Costume design is a complex and time-consuming process. The work requires not only practical cutting and sewing skills but also imagination and ingenuity, and a sheer range of skills. In addition to tailoring there is dyeing, printing, beading, and exploring the ways in which the materials can be animated and manipulated.

The starting-point in constructing any upcycling piece is to forage for the materials. These in our case come from various forms of waste – from plastic bottles to pre-loved textiles and jewellery pieces. During the summer we were busy collecting all kinds of tinted plastic bottles to give them a new life – reimagined as the cape collar designs that are almost finalised for both costumes.


When constructing an art-wearable piece of garment from pre-loved and discarded materials, the process itself flows and grows organically. There are limits and at the same time all the freedom of realisation from the starting vision. The limits are the availability of already used materials, and there is the freedom of what to do with them. From re-using unwanted stuff and in constructing it – giving it another life – there is a kind of poetry in the process of designing. It can be like building a puzzle when combining various forms of waste together and when, little by little, they turn into something deeper with meaning.


Both costumes are inspired by the organic shapes found in nature and by exploring – by finding ways in which the flat surface of materials like pre-loved garments can be transformed: translated from a two-dimensional flat surface into a three-dimensional object. Upcycling costume designer Selena S Kuzman is busy animating materials with the process of techniques in dying, shibori and sashiko, to name a few. And Caroline Bury with her headpieces is moving from the design on paper to its realisation with needle felting, wire and stitching.

We have finalised the date for the exhibition display at Moray Reach Out in Buckie and it will be in mid-February for just after Valentine’s Day. This will be an appropriate time, when the costumes of the Sea and the Land will come together to represent the marriage of two elements – water and earth.

From Cycle Tubes to Statement Necklace

We round off the series of workshops by looking at how to turn cycle tubes into a simple statement necklace.

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Moving on to plastic

After a successful start transforming T-shirts, our online classes moved on to plastic, to turn them into jewellery pieces.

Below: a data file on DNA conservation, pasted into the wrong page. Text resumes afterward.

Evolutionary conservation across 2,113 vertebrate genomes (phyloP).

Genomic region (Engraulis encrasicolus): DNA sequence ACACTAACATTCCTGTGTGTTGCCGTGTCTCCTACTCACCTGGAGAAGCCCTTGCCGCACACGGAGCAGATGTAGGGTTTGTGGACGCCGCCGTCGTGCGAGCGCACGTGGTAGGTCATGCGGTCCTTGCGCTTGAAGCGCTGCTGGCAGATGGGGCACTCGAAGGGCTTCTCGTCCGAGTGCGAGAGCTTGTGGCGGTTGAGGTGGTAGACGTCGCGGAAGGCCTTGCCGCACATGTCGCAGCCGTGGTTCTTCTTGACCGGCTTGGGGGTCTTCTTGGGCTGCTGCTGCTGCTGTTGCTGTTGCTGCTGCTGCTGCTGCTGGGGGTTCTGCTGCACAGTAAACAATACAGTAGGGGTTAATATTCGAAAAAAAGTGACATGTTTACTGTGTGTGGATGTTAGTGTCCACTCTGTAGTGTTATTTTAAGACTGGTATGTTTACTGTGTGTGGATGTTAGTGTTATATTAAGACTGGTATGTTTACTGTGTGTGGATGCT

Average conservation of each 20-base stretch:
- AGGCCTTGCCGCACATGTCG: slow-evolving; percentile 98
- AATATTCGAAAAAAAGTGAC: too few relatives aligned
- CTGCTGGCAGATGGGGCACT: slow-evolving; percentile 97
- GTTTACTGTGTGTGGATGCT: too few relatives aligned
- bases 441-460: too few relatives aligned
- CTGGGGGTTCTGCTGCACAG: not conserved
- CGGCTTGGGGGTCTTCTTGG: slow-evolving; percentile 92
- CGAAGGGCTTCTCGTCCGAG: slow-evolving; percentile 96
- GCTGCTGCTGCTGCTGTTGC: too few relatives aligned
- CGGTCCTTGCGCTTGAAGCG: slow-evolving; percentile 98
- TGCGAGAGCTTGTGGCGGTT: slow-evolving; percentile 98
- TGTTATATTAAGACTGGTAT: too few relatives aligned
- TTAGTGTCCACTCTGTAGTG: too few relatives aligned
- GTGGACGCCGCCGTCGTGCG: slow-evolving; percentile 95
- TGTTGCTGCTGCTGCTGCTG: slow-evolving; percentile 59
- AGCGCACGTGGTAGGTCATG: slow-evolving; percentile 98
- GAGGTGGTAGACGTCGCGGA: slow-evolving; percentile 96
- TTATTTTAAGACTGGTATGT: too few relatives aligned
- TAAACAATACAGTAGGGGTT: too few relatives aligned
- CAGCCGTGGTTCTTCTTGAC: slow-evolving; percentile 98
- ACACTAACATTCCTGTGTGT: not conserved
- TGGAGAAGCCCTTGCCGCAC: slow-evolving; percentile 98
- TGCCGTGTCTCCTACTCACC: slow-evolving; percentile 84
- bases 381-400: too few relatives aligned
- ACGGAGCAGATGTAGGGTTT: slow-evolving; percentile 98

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The Land and the Sea: costumes in a transformation process

With a physical exhibition now delayed by lockdown to December, we are bringing you a preview online.

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T-shirts Transformed

It was quite a change of plans for the project as we had got up to full speed on practical workshops, with excellent feedback from the various sessions and further venues and groups all ready to go.

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Online upcycling classes – welcome!

A brief welcome to set the scene for online classes on the way.

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Moray Reach Out workshops with trainees

We had two sessions with trainees, to introduce some of the techniques in making use of pre-loved items and everyday materials.

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Open Day with drop-in workshops at Moray Reach Out

We prepared a range of activities, with a number of displays as well for inspiration, from upcycled jewellery pieces to items created from yarn from pre-loved T-shirts. We also had one of the specially created costumes with us, with its bright spring green colour.

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window display at moray reach out

Upcycled costumes on display

Our costumes made from waste materials are now ready for display. They will appear tomorrow (Monday 17th) late morning in one of the large windows of Moray Reach Out in Church Street, Buckie.

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Buckie Christmas Kracker

The annual Christmas Kracker is an event to look forward to, and we were delighted to be there for a creative collaboration with Moray Reach Out at their Yarns and Crafts Centre. There was a keen interest from young people, and sometimes very young, along with their parents, to see what could be done with upcycling t-shirts.

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Doodling in 3D with Moray Wellbeing Hub

We tried out 3D-printing pens, using filament recycled from used plastic (from old food packaging and old bottles), to draw the hot thin plastic by hand into simple shapes from nature - feathers, butterflies and dragonflies.

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Workshops in the Phoenix Centre, Buckie

We rounded off this series of workshops in the Phoenix Centre with fabric flowers sewn together with the help of scrap fabric, leftover ribbons, old beads and buttons and re-used laces, matching favourite colours for a special day out.

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